Some of my happiest childhood memories are on my BMX Burner, the bike I inherited as a seven-year-old from my big sister. It wasn’t new or flashy like other kids’ bikes at school, nor was it the bike that I secretly desired, but that didn’t matter. That red and yellow beauty sparked friendships – and an obsession with life on two wheels.
After school and on weekends, I’d meet up with my friends, a mix of kids from my class and new friends I’d made cycling around my housing estate. Our favourite time for bike adventures was the summer holidays: six glorious weeks of long, bright days, with no school to interrupt our time. Parks, other housing estates and even building sites (definitely a place where you need reliable tyres) became our adventure playgrounds to explore.
I was convinced those days would last forever – of course, we’d all stay in Canning Town and the bonds born on our bikes would never fade away! But life doesn’t stand still. Interests change. People drift apart. My group of cycling friends got smaller and smaller until eventually, it was just me pedalling into my teens alone. My bike rides became increasingly sporadic, and by my 18th birthday I’d convinced myself I didn’t really need to cycle; that it was more convenient to take a tube and a bus to get to my university in Greenwich.
Then, at 28, I got back into the saddle. Two things happened: my boyfriend, Ian, had a passion for cycling that reminded me of my own, and the Cycle To Work scheme bought me the bike of my dreams: a Pashley Princess.
This was the bike I’d desired as a child. A step-through frame in black, with a big wicker basket on the front, and way outside the family budget. My sister’s BMX made me so happy and I loved that it got a whole new lease of life with me, but for the first time ever, I wanted to choose a bike of my own. This Pashley marked day one of my own cycling story – being with my bike right from the very beginning and starting a whole new adventure with it. I called her Frankie, and she changed everything.
I didn’t recognise it as a child, but cycling gave me freedom, friendships and headspace from difficult situations. Now, with Frankie, the same thing was happening on a much larger scale. I started connecting with other bike-lovers, both locally and around the world. This wonderful bike gave me a network of friends – my cycling family. It’s also given me the strength to encourage other women out there who don’t see themselves represented in the cycling world to connect, be vocal and be seen. Co-founding the Women of Colour Cycling Group and witnessing how the women in it are flourishing is an incredible experience.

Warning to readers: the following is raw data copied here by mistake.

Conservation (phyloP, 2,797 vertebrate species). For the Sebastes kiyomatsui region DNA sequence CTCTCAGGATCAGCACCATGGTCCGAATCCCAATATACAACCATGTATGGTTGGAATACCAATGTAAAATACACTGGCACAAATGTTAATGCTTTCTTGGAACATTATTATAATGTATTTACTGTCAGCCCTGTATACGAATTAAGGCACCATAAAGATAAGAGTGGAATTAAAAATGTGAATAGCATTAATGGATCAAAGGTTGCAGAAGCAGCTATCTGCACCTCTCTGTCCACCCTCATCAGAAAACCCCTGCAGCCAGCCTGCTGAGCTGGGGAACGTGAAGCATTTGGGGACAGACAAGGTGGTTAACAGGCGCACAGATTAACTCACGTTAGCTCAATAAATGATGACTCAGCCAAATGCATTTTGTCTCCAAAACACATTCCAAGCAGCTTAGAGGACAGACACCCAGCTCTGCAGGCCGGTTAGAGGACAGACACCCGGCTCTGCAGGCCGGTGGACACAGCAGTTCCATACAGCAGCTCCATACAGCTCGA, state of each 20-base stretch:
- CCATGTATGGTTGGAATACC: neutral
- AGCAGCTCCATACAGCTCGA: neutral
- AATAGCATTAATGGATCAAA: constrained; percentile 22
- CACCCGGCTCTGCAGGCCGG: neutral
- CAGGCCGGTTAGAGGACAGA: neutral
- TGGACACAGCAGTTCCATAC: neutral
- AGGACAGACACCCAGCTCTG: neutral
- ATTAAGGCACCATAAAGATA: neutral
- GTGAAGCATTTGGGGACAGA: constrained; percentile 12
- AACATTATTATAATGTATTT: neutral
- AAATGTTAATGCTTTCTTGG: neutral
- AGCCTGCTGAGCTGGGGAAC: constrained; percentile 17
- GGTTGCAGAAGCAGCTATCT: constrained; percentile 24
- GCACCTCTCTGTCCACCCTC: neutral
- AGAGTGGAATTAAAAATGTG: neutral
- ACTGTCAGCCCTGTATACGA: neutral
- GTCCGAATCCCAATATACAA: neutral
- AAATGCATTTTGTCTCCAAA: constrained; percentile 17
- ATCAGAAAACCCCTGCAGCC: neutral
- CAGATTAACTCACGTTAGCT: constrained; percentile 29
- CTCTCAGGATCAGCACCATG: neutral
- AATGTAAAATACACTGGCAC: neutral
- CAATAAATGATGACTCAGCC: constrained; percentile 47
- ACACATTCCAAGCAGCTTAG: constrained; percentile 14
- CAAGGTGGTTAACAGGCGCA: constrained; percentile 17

My mental health can often be tricky to navigate. My depression can range from mornings where I burst into tears at the mere thought of getting out of bed and forcing myself to get on a bike to make myself feel better, to days where I know a long, meandering ride will give me the ultimate endorphin rush and clear my mind like nothing else.
Not every day is going to be a great one, on or off the bike, and I’ve learned to be OK with that and honest about the state of my mental health. I stand the risk of imploding otherwise. I’ve learned to take things at my own pace.
There is also an essential part of cycling that I’m proud to say I’ve got much better at: bike maintenance. It’s hard to believe, but it took until my seventh year back in the saddle to get my first ever puncture … and I had no clue what to do.
It was embarrassing but liberating to finally admit I was terrible at bike DIY. After taking a bike maintenance course, I now know the basics and also the importance of having good, reliable tyres. I used a black, single-speed step-through bike by Colourbolt, called Ratty – yes, I name all my bikes and absolutely believe they have their own personalities – for the course, because I’d never once encountered any problems with the tyres and wondered why. Ratty came with a pair of Schwalbe Durano Plus Londons. When the mechanic told me that they were some of the most durable and puncture-resistant tyres on the market, I kept this knowledge in mind and now have a set of Schwalbe Marathon Racers on my Brompton, Paisley.
The bike boom right now has got to be one of the few upsides of the pandemic. So if you’re a new cyclist and you’re a little nervous, I can’t stress enough how empowering it is to learn how to look after your two wheels should anything go amiss. Bicycle maintenance may not be for everyone, so there is nothing wrong with taking yours to your local bike shop to be fixed. But being prepared for anything on the roads – like having good tyres you can rely on – is a good move.
To find your flat-less tyre, visit schwalbe.com